Christ Triumphant


Valuable Lessons in Jacob's Experience, March 23

And he said, Let me go, for the day breaketh. And he said, I will not let thee go, except thou bless me. Genesis 32:26. CTr 89.1

To tell tempted souls of their guilt in no way inspires them with a determination to do better.... Hold up before them the possibilities that are theirs. Point them to the heights to which they may attain. Help them to take hold upon the mercy of the Lord, to trust in His forgiving power. Jesus is waiting to clasp them by the hand, waiting to give them power to live a noble, virtuous life. CTr 89.2

God often brings people to a crisis to show them their own weakness and to point them to the Source of strength. If they pray and watch unto prayer, fighting bravely, their weak points will become their strong points. Jacob's experience contains many valuable lessons for us. God taught Jacob that in his own strength he could never gain the victory, that he must wrestle with God for strength from above. CTr 89.3

All night Jacob wrestled with the Angel. Finally the strong wrestler was weakened by a touch on his thigh. He was now disabled and suffering the keenest pain, but he would not loose his hold. All penitent and broken, he clung to the Angel, ... pleading for a blessing. He must have the assurance that his sin was pardoned. His determination grew stronger, his faith more earnest and persevering, until the very last. The Angel tried to release Himself; He urged, “Let me go, for the day breaketh,” but Jacob answered, “I will not let thee go, except thou bless me.” CTr 89.4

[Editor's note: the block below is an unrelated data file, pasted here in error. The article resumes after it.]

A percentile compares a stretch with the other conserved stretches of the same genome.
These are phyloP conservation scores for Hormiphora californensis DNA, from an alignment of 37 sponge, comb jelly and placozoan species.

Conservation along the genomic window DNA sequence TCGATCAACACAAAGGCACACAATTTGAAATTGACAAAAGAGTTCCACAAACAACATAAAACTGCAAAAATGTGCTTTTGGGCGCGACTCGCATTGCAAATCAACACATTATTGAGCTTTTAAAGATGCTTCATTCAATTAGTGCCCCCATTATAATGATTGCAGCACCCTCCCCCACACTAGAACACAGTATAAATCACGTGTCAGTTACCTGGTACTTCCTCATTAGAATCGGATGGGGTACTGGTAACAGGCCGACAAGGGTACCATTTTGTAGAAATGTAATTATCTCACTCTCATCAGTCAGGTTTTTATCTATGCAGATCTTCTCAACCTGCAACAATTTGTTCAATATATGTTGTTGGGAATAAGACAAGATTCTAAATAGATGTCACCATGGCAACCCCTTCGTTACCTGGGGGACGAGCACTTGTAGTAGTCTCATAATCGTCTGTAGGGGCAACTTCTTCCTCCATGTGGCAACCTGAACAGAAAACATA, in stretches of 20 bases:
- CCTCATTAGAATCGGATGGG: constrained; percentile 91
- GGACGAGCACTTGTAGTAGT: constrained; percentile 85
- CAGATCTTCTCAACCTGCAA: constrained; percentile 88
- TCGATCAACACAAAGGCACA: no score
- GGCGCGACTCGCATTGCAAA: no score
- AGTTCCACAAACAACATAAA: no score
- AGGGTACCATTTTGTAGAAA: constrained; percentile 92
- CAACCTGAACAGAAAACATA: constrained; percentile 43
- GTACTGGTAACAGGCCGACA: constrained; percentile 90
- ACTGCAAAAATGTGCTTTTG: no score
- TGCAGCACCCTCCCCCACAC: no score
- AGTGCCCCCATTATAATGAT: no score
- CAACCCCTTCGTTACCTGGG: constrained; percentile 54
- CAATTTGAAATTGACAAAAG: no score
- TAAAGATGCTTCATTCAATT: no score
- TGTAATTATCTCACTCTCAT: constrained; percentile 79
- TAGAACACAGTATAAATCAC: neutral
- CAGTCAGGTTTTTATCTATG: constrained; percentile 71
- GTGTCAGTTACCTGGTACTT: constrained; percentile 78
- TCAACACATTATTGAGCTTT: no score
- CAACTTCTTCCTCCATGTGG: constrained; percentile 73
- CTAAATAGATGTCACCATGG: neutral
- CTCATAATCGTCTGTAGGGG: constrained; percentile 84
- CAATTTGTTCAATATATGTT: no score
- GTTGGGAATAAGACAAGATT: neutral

Had this been a boastful, presumptuous confidence, Jacob would have been instantly destroyed; but his was the assurance of one who confesses his own unworthiness, yet trusts to the faithfulness of a covenant-keeping God.... Through humiliation, repentance, and self-surrender this sinful, erring mortal prevailed with the Majesty of heaven. He had fastened his trembling grasp on the promises of God, and the heart of infinite love could not turn away the sinner's plea. CTr 89.5

As an evidence that Jacob had been forgiven, his name was changed from one that was a reminder of his sin to one that commemorated his victory. “Thy name,” said the Angel, “shall be called no more Jacob, but Israel: for as a prince hast thou power with God and with men, and hast prevailed.” CTr 89.6

Shall we obtain strength from God, and win victory after victory, or shall we try in our own strength, and at last fall back defeated, worn out by vain efforts? Let us, by unreserved surrender to God, obtain the power that everyone must have who conquers in the battle against evil.—Manuscript 2, 1903. CTr 89.7